It was this mindset that made the man and took him to the heights he has reached today- the desire to play the hero and hog the limelight, even at a time his family was wallowing in poverty, and lived on the leftover food given by the villagers for whom his parents washed the clothes.

During the teenage years of Balan, Tiruchendur was still a village – now it’s grown into a small town. His family belonged to the community of washermen. His parents would collect the laundry from the homes of the villagers, make a bundle of it, mount it on their donkey and head to the nearby streams or river for washing.  

“We never cooked at home. The villagers provided their leftover food to us. We would eat only that food,” says Balan, who had two elder brothers who are now no more. He also lost his father when he was just 19.      

In Chennai, his dreams of entering the celluloid world was shattered as reality hit him hard outside the studios of Kodambakkam, the hub of Kollywood.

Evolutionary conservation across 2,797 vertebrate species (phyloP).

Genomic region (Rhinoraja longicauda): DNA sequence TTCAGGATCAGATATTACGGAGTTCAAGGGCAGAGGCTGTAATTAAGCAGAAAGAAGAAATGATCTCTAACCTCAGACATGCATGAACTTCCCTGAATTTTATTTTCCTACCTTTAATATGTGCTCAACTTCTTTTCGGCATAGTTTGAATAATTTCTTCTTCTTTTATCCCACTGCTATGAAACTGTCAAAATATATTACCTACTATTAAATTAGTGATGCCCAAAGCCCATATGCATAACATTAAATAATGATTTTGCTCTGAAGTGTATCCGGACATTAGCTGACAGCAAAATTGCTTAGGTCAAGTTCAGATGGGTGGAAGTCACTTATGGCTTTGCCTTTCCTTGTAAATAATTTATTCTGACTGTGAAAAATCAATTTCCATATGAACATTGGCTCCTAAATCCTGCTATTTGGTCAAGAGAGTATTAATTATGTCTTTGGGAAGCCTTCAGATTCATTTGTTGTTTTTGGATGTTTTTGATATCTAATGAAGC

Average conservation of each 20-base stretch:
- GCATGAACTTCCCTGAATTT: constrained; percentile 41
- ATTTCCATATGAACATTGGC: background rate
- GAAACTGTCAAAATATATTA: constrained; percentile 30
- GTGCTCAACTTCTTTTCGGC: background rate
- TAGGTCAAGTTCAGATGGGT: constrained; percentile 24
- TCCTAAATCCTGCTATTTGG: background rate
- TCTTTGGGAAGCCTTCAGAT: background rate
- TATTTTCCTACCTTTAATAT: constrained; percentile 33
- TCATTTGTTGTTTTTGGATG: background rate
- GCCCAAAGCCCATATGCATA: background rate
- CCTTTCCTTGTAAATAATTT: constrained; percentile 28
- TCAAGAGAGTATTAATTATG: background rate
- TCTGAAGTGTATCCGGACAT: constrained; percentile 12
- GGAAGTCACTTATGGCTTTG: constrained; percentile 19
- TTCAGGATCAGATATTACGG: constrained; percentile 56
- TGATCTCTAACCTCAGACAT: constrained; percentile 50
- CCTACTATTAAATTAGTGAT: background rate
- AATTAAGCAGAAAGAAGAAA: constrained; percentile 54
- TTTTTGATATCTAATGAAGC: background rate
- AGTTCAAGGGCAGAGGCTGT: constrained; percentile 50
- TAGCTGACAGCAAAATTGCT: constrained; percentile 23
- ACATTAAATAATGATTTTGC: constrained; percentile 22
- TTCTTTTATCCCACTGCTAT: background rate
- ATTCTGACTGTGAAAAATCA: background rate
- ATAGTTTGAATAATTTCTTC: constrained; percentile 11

“I was expecting to bump into famous actors on the streets of Kodambakkam and get a chance to work in the films. But I never met anyone, nor could I get inside any of the studios. I tried for jobs at the hotels and travel agencies in Egmore, but I soon realised that nobody would give a job to a stranger,” says Balan. 

He knew nobody in the city and there was none to help him. “The platform at Egmore railway station became my home and I shared it with rickshaw-pullers, beggars, pickpockets and other homeless people like me,” recounts Balan of those hard days when he went without food for several days.